While Gilligan is catching lobsters he thinks he sees a sea monster. He rushes to tell everyone. When he's gone we see it's a submarine with a Japanese sailor inside. Professor and Skipper don't believe him. Gilligan goes back to the lagoon and tells Thurston who also doesn't believe him. The soldier captures Thurston thinking he's an officer. Gilligan claims that he was eaten by the sea serpent. Gilligan and Ginger head back to the lagoon to look for Thurston but Ginger is captured too. Lovey is then captured. Gilligan goes back to the camp to warn the Skipper. Skipper and Gilligan go back to find the Professor but he was captured too. The women and men are in different cages guarded by the Japanese sailor.

professor tries to explain to the sailor that World War II is over. But the sailor doesn't believe them. Nor did he hear it on the radio or transmitter because they broke in 1942.......click HERE for more information.









posted on Feb, 22 2007 @ 02:42 PM
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Originally posted by CautiousCrab

Originally posted by Zhenyghi

His old commanding officer (or NCO) was located and called to him on a bullhorn to "surrender", which he finally did upon the "order" of his former superior.



Little Correction: NCO- Non-Commissioned Officer

Not his old commanding officer.

[edit on 22-2-2007 by CautiousCrab]


I know NCO means Non-Commisioned Officer (ala a Sergeant), I didn't recall if the superior was an NCO or a commisioned officer..



posted on Feb, 23 2007 @ 08:49 PM
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The hardest part I see in living for 30 odd years in a jungle setting (IMO) would be learning to deal with the local spiders, bugs, snakes...anything poisonous that could bite you.

Tropical locales have fruit trees and many edible plants that grow year-round. Water on a large island is also usually not to difficult to find...hell, build a solar still with some plastic if need be.

We've all seen that movie with Tom Hanks where he survives on an Island...it's totally rough on him, especially the solitude.

Most survival experts will tell you that if properly trained, the hardest aspect of survival to master is the psychological. . .

We ought to make a thread on how to "deal" with long periods of isolation. . . Obviously this Japanese soldier was able to stave off being driven mad by the lack of human interaction.



posted on Mar, 21 2007 @ 02:23 PM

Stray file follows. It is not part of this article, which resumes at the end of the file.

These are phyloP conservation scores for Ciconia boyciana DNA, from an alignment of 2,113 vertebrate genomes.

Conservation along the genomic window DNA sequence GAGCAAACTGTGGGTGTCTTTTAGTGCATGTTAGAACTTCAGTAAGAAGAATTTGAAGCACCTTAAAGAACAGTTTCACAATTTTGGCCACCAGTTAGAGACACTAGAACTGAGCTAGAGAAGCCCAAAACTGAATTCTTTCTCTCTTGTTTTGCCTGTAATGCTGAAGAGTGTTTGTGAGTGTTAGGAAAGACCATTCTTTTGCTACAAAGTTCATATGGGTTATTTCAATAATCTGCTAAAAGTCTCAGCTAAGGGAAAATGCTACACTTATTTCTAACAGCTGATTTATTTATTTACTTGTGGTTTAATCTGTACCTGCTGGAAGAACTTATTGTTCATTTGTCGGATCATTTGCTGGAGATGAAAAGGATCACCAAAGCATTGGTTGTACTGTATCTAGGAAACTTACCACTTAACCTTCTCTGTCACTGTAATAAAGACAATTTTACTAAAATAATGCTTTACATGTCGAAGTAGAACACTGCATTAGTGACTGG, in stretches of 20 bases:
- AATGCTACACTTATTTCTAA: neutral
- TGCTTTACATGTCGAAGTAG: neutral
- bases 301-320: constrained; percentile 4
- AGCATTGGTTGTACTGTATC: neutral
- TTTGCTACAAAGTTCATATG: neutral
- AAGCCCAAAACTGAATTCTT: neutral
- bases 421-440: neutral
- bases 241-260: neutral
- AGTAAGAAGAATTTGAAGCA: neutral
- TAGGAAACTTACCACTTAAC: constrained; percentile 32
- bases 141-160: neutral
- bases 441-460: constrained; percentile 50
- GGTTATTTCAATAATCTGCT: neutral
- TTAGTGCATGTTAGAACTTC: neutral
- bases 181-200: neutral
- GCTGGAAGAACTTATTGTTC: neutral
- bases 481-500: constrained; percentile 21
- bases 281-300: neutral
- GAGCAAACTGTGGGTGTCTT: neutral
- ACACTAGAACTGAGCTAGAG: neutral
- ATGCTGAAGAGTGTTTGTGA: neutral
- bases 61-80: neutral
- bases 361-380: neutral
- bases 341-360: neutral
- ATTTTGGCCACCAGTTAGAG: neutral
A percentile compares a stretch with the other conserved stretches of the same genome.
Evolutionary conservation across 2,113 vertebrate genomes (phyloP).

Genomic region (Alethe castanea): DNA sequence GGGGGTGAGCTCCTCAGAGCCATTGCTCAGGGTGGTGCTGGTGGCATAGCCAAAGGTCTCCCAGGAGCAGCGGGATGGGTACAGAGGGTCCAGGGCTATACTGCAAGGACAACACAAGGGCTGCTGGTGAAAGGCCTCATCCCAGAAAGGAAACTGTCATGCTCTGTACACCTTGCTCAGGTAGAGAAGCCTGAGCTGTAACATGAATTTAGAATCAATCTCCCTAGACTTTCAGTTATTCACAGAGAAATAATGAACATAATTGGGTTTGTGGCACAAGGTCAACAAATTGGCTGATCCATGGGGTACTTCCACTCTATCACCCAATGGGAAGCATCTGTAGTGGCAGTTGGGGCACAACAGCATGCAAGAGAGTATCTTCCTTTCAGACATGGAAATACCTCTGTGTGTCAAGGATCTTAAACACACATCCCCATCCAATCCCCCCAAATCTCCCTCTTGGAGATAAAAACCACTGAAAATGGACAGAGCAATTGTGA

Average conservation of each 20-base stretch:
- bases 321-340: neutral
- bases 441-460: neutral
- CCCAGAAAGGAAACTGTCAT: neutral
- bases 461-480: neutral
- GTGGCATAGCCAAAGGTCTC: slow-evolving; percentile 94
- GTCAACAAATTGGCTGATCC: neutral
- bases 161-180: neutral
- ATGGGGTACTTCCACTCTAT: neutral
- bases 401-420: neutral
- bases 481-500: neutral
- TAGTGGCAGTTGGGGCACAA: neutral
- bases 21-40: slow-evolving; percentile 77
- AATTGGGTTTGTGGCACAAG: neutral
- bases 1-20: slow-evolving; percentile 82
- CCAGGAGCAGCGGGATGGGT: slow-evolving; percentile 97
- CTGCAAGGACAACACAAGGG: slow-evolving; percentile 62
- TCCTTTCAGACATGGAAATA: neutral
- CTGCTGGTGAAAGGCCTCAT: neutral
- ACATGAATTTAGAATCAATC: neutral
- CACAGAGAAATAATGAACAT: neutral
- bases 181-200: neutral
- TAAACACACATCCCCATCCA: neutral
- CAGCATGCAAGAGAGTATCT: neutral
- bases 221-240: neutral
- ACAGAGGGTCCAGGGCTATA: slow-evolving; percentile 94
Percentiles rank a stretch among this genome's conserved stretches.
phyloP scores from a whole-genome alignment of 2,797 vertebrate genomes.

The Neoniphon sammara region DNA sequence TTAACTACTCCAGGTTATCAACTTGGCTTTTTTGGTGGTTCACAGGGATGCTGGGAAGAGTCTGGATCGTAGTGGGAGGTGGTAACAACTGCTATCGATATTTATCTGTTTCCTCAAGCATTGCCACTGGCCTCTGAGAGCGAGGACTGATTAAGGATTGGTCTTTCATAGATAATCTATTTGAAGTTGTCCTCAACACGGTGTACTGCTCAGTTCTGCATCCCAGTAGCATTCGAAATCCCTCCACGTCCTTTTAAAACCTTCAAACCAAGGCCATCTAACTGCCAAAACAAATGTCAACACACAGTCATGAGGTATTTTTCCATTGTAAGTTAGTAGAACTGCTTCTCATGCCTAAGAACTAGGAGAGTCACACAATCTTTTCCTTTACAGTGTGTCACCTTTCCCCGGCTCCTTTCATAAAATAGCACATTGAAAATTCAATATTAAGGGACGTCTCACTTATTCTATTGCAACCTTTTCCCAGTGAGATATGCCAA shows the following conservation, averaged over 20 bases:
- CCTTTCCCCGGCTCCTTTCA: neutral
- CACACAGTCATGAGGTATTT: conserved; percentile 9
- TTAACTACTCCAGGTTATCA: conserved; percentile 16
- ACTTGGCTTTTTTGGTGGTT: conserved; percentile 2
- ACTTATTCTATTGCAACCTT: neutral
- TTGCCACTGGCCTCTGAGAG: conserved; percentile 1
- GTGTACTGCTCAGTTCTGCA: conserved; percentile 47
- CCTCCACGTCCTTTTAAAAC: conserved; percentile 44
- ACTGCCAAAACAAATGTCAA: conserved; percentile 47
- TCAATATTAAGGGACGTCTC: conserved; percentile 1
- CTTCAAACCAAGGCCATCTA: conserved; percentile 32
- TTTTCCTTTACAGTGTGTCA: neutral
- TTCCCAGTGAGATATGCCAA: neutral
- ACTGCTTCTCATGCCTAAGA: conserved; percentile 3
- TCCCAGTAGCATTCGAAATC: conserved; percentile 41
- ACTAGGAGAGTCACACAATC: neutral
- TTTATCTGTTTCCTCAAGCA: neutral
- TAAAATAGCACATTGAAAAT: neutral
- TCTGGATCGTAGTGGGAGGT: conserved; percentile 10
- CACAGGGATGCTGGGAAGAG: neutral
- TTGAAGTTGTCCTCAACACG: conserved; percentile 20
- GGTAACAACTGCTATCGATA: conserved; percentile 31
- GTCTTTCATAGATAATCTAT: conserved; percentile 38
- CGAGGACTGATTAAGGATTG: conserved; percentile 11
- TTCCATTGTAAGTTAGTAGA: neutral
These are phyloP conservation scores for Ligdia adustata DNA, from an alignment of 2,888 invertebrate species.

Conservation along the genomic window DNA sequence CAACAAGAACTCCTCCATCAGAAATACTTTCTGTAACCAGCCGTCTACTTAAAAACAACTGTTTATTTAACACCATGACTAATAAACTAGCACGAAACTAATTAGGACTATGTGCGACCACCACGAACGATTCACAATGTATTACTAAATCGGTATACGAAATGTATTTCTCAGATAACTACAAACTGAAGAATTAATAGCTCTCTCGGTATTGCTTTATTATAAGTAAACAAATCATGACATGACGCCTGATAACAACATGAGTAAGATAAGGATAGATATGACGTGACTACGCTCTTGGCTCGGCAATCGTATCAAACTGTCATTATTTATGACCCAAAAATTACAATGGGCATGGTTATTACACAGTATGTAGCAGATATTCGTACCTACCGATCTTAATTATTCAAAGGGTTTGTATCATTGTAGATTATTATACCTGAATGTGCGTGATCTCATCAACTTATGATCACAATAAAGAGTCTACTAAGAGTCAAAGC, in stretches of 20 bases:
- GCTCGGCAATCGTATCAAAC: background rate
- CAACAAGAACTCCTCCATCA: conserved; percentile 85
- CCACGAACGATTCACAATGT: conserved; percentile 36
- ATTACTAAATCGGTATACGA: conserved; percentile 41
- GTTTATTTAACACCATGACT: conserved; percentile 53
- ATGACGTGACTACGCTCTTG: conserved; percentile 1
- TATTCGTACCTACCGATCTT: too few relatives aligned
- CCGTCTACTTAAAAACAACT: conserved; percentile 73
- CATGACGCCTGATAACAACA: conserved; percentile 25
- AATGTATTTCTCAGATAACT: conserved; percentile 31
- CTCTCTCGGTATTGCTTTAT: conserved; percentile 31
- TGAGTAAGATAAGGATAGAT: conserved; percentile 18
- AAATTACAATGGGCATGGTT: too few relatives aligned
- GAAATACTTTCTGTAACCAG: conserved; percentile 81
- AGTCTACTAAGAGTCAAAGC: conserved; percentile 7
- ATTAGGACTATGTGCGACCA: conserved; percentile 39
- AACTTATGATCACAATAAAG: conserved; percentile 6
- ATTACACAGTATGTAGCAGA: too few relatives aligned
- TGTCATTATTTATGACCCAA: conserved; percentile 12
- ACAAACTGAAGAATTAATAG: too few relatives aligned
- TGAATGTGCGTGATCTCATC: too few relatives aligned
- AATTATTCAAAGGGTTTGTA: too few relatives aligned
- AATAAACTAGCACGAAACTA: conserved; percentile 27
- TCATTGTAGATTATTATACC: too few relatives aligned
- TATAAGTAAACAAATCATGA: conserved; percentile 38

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30 years later....talk about living in the past. but really you all say you couldn't do it without going mad...well he had his "mission" to complete. if he focused on that he would have no other distractions and he wouldnt care if he was alone...he had a job to do. so in essance...if your busy you wont go crazy



posted on Mar, 22 2007 @ 12:03 PM
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Thirty years, eh? Not the brightest bulb on the wire I'd assume. Thirty years! I mean come on. Hmmmmmm........Don't you think that after like 25 years you'd start to question things?

Things like

"Hey, you know come to think of it, I haven't heard a single gunshot in 25 years. I wonder......"

or

"Hmmmmm....... Let's see it's been 25 years, and I haven't seen a single person. I wonder if this place is worth protecting? Nah, I'll give it another couple of year just to be really sure......."



posted on Mar, 22 2007 @ 04:24 PM
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Originally posted by lombozo
Thirty years, eh? Not the brightest bulb on the wire I'd assume. Thirty years! I mean come on. Hmmmmmm........Don't you think that after like 25 years you'd start to question things?

Things like

"Hey, you know come to think of it, I haven't heard a single gunshot in 25 years. I wonder......"

or

"Hmmmmm....... Let's see it's been 25 years, and I haven't seen a single person. I wonder if this place is worth protecting? Nah, I'll give it another couple of year just to be really sure......."


you have to be able to comprehend the mindset of the Bushido i guess ?




posted on Mar, 23 2007 @ 02:42 PM
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I lived in the South Pacific for over 3 years and these stories were common for fishermen and the "coast guards" for the islands. One such incident happened while I was there, some fishermen went ashore on one of the small islands in the chain and apparently came accross a shot down Japanese Zero and found signs of activity. After calling it in they did a search of the island and sure enough, they found a WW2 Japanese fighter pilot still living on the island. Guy thought the war was still going, they put the article in the paper and they did an interview with him (in the south pacific where I was you could get TBS (Tokyo Broadcasting System from Japan) and many other Japanese channels besides USA broadcasts... None the less they asked why he never tried to get help because of the amount of fishing vessels that went by, even Japanese and he remarked that he never knew it was over, every time he saw a vessel he though it was American or every time he saw a plane, he thought it was American bombers going to Japan.